Thinking Anglicans

Is Ordination a Trade Qualification?

In my earlier analyses of the Sexual Orientation Regulations, I failed to report that in addition to Clause 7(3), there is a further special exemption for “organised religion” at Clause 16 which deals with Qualifications Bodies. Clause 16(3) reads:

(3) Paragraph (1) does not apply to a professional or trade qualification for purposes of an organised religion where a requirement related to sexual orientation is applied to the qualification so as to comply with the doctrines of the religion or avoid conflicting with the strongly held religious convictions of a significant number of the religion’s followers.

I’m not entirely clear what this is intended to refer to as far as the Church of England is concerned. Is ordination to be considered as a trade qualification?

The DTI guidance note says:
48. Regulation 16(3) provides an exception in relation to qualifications for purposes of an organised religion, which is similar to the exception in regulation 7 (see above), and to section 19 of the SDA. Where a qualification is for purposes of an organised religion, it allows the body to apply a requirement related to sexual orientation so as to comply with the doctrines of the religion or avoid conflicting with followers’ religious convictions. This could apply to qualifications required to be a minister of a particular religion, for example, to the extent that such a position constitutes a profession or trade for the purposes of regulation 16. Regulation 16(3) is consistent with Article 4.1 of the Directive, although it does not copy out its wording. This is because a requirement which meets the criteria defined in regulation 16(3) is necessarily a genuine and determining occupational requirement which is applied proportionately, within the meaning of Article 4.1.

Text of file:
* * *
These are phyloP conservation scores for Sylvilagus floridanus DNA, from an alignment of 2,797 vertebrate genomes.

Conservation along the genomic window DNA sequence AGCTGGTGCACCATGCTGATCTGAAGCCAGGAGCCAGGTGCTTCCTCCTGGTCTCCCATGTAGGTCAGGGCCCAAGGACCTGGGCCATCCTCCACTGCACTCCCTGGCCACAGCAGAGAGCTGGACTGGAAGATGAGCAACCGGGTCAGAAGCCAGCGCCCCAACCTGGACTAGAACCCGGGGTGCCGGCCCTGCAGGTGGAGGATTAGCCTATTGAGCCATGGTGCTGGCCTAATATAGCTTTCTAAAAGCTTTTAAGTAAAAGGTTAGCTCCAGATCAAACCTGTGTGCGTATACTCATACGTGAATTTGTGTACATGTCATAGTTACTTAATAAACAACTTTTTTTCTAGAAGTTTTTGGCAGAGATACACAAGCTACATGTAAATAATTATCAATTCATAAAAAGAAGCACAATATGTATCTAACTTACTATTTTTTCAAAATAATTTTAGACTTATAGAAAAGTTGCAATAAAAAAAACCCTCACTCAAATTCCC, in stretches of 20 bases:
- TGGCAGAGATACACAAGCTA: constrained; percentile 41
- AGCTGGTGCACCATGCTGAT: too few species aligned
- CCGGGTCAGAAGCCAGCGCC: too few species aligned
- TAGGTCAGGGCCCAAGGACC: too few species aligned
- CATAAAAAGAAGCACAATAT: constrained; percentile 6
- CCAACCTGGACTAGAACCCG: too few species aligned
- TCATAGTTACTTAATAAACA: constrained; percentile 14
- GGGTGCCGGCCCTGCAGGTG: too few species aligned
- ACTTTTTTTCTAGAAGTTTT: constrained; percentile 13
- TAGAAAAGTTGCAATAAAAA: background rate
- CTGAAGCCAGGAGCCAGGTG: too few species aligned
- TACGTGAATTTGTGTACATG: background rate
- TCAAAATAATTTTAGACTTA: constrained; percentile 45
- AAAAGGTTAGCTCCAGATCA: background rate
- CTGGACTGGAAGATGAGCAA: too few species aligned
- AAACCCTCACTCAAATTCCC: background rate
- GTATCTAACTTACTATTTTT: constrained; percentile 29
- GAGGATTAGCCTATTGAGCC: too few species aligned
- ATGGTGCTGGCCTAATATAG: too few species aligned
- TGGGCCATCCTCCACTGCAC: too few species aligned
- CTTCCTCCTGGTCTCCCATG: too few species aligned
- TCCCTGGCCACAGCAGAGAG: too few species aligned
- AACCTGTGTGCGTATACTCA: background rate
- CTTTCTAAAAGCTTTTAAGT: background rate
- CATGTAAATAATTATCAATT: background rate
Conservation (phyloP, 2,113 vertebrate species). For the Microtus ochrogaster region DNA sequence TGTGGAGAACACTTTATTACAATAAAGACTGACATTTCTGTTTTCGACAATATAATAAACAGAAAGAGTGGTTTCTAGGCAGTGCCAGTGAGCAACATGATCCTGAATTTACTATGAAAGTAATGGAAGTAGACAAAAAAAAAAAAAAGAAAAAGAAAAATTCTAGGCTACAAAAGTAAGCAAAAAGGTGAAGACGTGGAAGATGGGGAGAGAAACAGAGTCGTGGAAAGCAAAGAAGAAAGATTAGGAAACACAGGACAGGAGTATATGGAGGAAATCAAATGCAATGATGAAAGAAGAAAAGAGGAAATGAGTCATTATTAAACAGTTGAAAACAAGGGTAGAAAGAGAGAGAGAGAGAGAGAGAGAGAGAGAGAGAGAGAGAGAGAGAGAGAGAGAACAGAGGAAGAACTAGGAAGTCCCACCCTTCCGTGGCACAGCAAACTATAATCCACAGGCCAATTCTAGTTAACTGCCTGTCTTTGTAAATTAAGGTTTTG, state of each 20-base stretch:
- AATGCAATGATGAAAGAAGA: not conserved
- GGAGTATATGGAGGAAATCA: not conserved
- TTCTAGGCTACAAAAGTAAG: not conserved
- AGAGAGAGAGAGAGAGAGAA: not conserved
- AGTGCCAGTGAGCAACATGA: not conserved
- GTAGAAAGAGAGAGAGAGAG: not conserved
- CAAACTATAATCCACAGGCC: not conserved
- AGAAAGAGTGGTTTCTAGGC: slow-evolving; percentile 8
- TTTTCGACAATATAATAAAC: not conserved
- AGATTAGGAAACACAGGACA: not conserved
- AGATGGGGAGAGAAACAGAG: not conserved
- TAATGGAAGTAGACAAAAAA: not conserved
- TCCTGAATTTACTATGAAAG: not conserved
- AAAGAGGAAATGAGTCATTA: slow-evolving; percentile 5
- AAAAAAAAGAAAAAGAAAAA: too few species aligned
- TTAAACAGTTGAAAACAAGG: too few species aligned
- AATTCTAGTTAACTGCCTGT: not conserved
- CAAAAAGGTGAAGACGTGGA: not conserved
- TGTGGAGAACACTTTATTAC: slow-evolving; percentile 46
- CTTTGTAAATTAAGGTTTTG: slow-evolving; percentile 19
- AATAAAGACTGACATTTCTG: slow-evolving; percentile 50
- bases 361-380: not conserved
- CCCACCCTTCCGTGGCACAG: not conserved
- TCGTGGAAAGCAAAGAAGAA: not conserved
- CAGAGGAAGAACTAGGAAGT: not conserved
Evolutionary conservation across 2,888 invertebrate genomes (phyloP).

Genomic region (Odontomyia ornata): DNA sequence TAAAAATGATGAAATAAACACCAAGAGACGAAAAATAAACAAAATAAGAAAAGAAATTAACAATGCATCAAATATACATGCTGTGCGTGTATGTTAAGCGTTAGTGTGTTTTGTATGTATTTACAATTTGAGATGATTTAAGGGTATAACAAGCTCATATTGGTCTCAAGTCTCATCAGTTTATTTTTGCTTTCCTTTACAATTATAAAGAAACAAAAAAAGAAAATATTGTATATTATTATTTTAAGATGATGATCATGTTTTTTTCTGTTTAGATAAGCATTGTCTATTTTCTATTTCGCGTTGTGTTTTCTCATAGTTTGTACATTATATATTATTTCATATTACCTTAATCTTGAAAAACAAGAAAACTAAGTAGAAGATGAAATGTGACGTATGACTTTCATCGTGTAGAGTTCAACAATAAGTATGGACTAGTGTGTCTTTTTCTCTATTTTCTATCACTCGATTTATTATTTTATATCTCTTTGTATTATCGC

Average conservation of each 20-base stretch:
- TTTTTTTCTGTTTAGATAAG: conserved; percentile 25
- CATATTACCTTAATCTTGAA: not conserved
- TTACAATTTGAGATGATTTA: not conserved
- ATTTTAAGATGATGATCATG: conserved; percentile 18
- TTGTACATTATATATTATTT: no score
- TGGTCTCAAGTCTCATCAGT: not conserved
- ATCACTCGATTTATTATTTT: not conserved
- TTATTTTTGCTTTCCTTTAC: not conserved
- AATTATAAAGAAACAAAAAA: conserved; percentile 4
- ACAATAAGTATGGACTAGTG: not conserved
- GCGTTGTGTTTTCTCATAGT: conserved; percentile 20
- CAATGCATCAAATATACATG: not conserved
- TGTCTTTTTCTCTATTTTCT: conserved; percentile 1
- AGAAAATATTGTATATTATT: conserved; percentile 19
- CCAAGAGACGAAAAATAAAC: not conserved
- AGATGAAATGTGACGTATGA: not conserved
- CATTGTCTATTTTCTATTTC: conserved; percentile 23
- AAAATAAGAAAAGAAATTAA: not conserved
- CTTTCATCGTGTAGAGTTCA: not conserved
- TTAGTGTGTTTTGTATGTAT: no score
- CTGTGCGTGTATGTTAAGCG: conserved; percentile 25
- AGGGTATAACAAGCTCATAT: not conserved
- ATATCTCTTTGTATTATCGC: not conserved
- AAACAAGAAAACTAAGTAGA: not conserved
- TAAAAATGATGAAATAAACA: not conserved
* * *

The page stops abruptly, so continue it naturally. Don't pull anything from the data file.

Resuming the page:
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David Walker
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David Walker

I guess part of this clause may be “for the avoidance of doubt”. It would avoid the chance of an individual claiming that ordination was a qualification within the meaning of the legislation, whether or not that would subsequently be sustained by legal action.

It is often useful in looking at draft legislation on sexuality to compare with equivalent laws on gender from ten or twenty years ago. Does this clause have a parallel exemption for gender discrimination?